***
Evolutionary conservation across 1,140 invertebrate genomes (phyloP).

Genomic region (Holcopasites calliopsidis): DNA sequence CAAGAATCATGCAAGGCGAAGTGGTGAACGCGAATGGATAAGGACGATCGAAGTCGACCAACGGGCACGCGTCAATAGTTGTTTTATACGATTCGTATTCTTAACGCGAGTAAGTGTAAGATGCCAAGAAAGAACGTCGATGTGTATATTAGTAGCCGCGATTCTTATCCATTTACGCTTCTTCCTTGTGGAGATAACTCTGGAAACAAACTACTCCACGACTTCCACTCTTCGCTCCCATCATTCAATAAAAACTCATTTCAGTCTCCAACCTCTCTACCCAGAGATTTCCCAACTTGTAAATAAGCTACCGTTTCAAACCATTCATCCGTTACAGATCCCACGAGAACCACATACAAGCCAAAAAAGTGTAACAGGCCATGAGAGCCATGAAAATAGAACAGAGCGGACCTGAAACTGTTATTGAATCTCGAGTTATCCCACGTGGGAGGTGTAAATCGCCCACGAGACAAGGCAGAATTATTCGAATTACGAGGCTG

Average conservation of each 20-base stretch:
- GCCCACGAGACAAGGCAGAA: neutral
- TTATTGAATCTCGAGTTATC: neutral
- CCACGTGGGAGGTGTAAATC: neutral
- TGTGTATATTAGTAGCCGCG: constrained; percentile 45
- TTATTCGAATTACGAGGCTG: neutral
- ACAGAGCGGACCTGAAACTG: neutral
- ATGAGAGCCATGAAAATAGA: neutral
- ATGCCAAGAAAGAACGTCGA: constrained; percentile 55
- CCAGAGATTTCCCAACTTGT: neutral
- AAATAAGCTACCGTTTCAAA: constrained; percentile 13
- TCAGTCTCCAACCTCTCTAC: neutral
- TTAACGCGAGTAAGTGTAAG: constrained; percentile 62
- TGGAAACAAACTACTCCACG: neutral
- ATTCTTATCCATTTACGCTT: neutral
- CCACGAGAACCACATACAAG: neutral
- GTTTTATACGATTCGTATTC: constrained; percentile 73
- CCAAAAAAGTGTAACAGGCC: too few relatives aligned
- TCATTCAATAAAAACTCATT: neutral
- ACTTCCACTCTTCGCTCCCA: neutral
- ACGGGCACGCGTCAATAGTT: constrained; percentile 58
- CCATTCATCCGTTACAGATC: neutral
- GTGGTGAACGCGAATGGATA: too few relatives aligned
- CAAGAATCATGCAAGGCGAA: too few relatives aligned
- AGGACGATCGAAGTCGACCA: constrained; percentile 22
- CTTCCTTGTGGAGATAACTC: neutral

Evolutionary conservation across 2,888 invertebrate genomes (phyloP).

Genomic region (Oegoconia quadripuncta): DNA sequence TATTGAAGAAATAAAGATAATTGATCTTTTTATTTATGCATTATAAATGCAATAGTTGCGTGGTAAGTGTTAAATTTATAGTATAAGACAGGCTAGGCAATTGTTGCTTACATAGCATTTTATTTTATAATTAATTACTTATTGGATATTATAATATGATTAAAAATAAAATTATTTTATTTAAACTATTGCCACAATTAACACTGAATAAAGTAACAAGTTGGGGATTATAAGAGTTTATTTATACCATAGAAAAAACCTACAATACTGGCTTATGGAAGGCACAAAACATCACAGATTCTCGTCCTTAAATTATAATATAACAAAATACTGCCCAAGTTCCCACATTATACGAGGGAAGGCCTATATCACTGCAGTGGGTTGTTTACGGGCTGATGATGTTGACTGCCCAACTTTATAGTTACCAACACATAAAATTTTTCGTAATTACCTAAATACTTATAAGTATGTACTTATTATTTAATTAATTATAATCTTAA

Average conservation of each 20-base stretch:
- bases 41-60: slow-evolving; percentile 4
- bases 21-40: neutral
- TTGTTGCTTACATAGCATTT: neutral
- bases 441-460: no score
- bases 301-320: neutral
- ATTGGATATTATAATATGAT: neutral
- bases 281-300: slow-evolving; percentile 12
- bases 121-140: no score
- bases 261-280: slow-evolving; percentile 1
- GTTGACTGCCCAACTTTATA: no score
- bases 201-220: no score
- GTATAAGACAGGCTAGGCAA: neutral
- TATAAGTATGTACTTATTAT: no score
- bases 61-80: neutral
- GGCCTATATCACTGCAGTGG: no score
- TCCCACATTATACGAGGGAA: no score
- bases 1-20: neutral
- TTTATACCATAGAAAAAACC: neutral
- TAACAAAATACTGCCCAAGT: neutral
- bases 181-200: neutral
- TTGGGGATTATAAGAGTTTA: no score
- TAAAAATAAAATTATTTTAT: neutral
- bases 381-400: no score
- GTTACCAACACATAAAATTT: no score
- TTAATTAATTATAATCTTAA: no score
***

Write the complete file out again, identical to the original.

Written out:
Evolutionary conservation across 1,140 invertebrate genomes (phyloP).

Genomic region (Holcopasites calliopsidis): DNA sequence CAAGAATCATGCAAGGCGAAGTGGTGAACGCGAATGGATAAGGACGATCGAAGTCGACCAACGGGCACGCGTCAATAGTTGTTTTATACGATTCGTATTCTTAACGCGAGTAAGTGTAAGATGCCAAGAAAGAACGTCGATGTGTATATTAGTAGCCGCGATTCTTATCCATTTACGCTTCTTCCTTGTGGAGATAACTCTGGAAACAAACTACTCCACGACTTCCACTCTTCGCTCCCATCATTCAATAAAAACTCATTTCAGTCTCCAACCTCTCTACCCAGAGATTTCCCAACTTGTAAATAAGCTACCGTTTCAAACCATTCATCCGTTACAGATCCCACGAGAACCACATACAAGCCAAAAAAGTGTAACAGGCCATGAGAGCCATGAAAATAGAACAGAGCGGACCTGAAACTGTTATTGAATCTCGAGTTATCCCACGTGGGAGGTGTAAATCGCCCACGAGACAAGGCAGAATTATTCGAATTACGAGGCTG

Average conservation of each 20-base stretch:
- GCCCACGAGACAAGGCAGAA: neutral
- TTATTGAATCTCGAGTTATC: neutral
- CCACGTGGGAGGTGTAAATC: neutral
- TGTGTATATTAGTAGCCGCG: constrained; percentile 45
- TTATTCGAATTACGAGGCTG: neutral
- ACAGAGCGGACCTGAAACTG: neutral
- ATGAGAGCCATGAAAATAGA: neutral
- ATGCCAAGAAAGAACGTCGA: constrained; percentile 55
- CCAGAGATTTCCCAACTTGT: neutral
- AAATAAGCTACCGTTTCAAA: constrained; percentile 13
- TCAGTCTCCAACCTCTCTAC: neutral
- TTAACGCGAGTAAGTGTAAG: constrained; percentile 62
- TGGAAACAAACTACTCCACG: neutral
- ATTCTTATCCATTTACGCTT: neutral
- CCACGAGAACCACATACAAG: neutral
- GTTTTATACGATTCGTATTC: constrained; percentile 73
- CCAAAAAAGTGTAACAGGCC: too few relatives aligned
- TCATTCAATAAAAACTCATT: neutral
- ACTTCCACTCTTCGCTCCCA: neutral
- ACGGGCACGCGTCAATAGTT: constrained; percentile 58
- CCATTCATCCGTTACAGATC: neutral
- GTGGTGAACGCGAATGGATA: too few relatives aligned
- CAAGAATCATGCAAGGCGAA: too few relatives aligned
- AGGACGATCGAAGTCGACCA: constrained; percentile 22
- CTTCCTTGTGGAGATAACTC: neutral

Evolutionary conservation across 2,888 invertebrate genomes (phyloP).

Genomic region (Oegoconia quadripuncta): DNA sequence TATTGAAGAAATAAAGATAATTGATCTTTTTATTTATGCATTATAAATGCAATAGTTGCGTGGTAAGTGTTAAATTTATAGTATAAGACAGGCTAGGCAATTGTTGCTTACATAGCATTTTATTTTATAATTAATTACTTATTGGATATTATAATATGATTAAAAATAAAATTATTTTATTTAAACTATTGCCACAATTAACACTGAATAAAGTAACAAGTTGGGGATTATAAGAGTTTATTTATACCATAGAAAAAACCTACAATACTGGCTTATGGAAGGCACAAAACATCACAGATTCTCGTCCTTAAATTATAATATAACAAAATACTGCCCAAGTTCCCACATTATACGAGGGAAGGCCTATATCACTGCAGTGGGTTGTTTACGGGCTGATGATGTTGACTGCCCAACTTTATAGTTACCAACACATAAAATTTTTCGTAATTACCTAAATACTTATAAGTATGTACTTATTATTTAATTAATTATAATCTTAA

Average conservation of each 20-base stretch:
- bases 41-60: slow-evolving; percentile 4
- bases 21-40: neutral
- TTGTTGCTTACATAGCATTT: neutral
- bases 441-460: no score
- bases 301-320: neutral
- ATTGGATATTATAATATGAT: neutral
- bases 281-300: slow-evolving; percentile 12
- bases 121-140: no score
- bases 261-280: slow-evolving; percentile 1
- GTTGACTGCCCAACTTTATA: no score
- bases 201-220: no score
- GTATAAGACAGGCTAGGCAA: neutral
- TATAAGTATGTACTTATTAT: no score
- bases 61-80: neutral
- GGCCTATATCACTGCAGTGG: no score
- TCCCACATTATACGAGGGAA: no score
- bases 1-20: neutral
- TTTATACCATAGAAAAAACC: neutral
- TAACAAAATACTGCCCAAGT: neutral
- bases 181-200: neutral
- TTGGGGATTATAAGAGTTTA: no score
- TAAAAATAAAATTATTTTAT: neutral
- bases 381-400: no score
- GTTACCAACACATAAAATTT: no score
- TTAATTAATTATAATCTTAA: no score